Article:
Medical Misunderstanding

Very recently, I was contacted by the partner of a former client. The partner explained that she had been physically unwell and her lack of physical well being had been accompanied by depression and anxiety. We spoke briefly on the phone and arranged an initial consultation.
Two days after agreeing to the initial consultation, she texted me to state that while she’d been given the “all clear” in regards to her physical distress, her doctor advised not having hypnotherapy as she, my prospective client, was “depressed” and “anxious”. That the prospective client accepted this medical opinion is less significant than the irony of the doctor’s advice. Imagine: don’t have hypnotherapy. You’re depressed and anxious!
I’m forced into two opinions in regards to the doctor’s advice. Either the doctor was hopelessly misinformed with misinformation from a previous century or the doctor felt threatened by any approach to emotional health that didn’t involve dispensing tablets. I was polite to the prospective client and wished them well.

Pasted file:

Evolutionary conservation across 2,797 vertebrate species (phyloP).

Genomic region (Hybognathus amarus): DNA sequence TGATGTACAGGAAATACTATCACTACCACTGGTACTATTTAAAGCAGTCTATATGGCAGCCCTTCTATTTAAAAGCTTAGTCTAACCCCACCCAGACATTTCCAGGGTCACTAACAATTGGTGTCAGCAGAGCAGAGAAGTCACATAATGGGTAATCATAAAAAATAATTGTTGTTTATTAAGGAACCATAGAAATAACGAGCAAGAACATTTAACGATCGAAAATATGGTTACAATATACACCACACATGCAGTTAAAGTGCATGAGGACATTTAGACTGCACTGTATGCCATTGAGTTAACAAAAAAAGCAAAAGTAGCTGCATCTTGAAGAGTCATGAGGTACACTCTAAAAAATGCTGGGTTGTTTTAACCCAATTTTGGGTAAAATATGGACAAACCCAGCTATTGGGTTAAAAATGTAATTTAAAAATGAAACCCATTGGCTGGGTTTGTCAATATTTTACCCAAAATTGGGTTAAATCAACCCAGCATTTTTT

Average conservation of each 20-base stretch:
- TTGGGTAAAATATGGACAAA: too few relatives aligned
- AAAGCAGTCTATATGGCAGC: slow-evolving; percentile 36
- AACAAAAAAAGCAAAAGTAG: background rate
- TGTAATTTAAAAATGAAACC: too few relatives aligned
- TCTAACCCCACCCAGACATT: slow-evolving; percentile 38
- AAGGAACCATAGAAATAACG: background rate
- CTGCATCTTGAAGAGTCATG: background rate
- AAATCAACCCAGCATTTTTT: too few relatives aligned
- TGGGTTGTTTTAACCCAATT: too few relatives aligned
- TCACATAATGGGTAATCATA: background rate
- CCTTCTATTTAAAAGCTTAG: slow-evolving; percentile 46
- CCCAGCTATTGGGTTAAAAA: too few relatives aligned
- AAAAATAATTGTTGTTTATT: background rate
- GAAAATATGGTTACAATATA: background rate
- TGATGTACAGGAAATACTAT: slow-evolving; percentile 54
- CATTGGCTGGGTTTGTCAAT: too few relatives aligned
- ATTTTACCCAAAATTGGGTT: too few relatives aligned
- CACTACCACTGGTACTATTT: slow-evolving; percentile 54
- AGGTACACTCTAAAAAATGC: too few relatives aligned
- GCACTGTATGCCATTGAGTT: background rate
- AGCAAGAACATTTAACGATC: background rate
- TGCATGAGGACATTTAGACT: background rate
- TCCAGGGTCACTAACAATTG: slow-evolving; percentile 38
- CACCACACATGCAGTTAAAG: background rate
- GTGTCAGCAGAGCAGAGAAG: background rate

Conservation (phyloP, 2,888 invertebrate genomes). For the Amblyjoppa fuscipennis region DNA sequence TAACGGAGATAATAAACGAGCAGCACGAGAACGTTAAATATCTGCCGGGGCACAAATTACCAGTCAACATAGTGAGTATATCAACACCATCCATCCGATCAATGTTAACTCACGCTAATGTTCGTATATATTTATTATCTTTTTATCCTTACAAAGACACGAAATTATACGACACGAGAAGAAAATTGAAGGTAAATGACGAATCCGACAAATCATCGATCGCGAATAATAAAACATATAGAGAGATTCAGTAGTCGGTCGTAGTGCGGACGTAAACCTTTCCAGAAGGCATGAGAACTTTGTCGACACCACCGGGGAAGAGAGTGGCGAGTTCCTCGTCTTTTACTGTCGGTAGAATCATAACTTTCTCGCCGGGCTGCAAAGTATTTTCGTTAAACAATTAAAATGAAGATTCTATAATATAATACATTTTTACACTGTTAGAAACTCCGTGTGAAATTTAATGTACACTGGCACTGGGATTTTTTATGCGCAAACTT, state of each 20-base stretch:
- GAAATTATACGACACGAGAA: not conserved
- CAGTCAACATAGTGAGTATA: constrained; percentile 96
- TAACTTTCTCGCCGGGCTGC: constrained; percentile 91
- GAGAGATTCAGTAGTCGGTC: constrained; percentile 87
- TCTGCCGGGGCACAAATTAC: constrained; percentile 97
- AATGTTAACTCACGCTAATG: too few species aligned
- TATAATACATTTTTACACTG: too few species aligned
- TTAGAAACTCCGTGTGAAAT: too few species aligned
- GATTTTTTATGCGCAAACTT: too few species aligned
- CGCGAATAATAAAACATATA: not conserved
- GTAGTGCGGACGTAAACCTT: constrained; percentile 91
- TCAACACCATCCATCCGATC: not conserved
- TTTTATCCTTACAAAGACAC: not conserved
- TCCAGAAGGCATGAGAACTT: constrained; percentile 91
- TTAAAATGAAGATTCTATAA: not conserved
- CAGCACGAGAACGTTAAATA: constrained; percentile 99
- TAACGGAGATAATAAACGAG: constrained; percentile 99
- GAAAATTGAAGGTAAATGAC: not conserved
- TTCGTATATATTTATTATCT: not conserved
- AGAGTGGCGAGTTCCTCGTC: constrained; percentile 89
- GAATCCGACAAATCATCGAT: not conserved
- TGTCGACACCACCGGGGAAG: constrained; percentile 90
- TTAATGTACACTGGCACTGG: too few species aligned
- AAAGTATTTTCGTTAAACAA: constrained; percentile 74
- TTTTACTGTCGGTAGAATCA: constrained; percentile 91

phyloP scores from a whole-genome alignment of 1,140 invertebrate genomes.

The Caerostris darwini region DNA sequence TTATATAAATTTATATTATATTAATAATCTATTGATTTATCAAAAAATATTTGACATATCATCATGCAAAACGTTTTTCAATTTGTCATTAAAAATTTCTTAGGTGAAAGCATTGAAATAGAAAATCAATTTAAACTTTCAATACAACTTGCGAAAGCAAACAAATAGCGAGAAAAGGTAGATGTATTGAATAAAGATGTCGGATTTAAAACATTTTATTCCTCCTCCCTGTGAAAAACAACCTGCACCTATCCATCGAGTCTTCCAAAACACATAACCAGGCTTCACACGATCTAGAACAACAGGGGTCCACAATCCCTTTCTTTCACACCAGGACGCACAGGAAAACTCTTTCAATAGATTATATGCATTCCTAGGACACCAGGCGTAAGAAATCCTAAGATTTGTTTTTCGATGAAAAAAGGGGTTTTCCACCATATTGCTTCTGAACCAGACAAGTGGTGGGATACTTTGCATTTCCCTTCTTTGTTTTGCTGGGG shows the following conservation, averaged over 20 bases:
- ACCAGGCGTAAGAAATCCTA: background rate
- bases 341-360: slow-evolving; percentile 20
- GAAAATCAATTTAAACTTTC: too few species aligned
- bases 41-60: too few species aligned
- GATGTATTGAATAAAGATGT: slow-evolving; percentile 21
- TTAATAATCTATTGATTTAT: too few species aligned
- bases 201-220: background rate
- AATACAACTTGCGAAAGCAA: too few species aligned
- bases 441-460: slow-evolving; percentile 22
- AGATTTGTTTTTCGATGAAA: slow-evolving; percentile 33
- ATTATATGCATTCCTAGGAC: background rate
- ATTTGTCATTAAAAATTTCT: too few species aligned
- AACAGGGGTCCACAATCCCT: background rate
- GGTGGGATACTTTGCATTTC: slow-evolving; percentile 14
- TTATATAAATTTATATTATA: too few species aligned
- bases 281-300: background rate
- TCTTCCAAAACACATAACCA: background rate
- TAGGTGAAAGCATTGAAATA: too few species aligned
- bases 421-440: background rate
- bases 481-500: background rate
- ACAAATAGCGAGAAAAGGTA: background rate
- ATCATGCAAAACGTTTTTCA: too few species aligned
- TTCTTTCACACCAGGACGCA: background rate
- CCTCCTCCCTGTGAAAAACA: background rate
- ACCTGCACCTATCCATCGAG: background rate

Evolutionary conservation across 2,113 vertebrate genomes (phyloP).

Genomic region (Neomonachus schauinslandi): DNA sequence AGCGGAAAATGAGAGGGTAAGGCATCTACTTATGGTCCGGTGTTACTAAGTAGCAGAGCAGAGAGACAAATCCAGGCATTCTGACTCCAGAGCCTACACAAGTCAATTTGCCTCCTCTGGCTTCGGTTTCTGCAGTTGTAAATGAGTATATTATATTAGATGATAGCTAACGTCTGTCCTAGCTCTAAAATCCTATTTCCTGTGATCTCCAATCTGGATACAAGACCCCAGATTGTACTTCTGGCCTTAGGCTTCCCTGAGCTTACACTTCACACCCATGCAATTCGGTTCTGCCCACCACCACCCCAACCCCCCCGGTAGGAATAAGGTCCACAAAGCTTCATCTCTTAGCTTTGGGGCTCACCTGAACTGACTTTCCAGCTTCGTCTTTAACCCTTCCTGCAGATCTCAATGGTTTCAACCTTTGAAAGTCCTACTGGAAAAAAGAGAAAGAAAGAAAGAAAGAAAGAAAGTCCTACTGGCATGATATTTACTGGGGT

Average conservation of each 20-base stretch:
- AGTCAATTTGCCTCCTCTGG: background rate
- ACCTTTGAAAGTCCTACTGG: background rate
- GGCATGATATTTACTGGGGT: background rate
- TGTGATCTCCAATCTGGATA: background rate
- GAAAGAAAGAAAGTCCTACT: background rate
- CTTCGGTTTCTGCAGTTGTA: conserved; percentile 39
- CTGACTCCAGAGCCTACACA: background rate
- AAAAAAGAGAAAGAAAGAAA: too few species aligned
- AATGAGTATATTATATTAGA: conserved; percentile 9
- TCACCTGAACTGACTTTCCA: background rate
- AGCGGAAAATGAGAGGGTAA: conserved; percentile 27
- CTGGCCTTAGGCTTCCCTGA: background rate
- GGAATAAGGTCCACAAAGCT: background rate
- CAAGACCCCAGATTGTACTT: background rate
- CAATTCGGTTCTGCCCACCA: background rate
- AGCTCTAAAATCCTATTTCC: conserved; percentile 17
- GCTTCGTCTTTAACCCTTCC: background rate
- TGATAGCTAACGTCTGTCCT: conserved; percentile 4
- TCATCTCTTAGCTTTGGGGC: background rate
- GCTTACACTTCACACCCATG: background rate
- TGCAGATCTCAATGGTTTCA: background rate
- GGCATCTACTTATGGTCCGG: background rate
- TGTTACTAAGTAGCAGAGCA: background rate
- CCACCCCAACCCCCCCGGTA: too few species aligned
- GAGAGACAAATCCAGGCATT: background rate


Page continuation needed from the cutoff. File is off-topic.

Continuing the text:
Reset bones. Mend the flesh. Immunise. Alleviate distress with a physical or genetic basis. This is the domain of the GP, the doctor, the specialist, the surgeon. Any physical distress with an emotional basis is my domain. Doctors are beginning to learn the difference between the two. If you have anxiety and any degree of depression, see a hypnotherapist not a GP.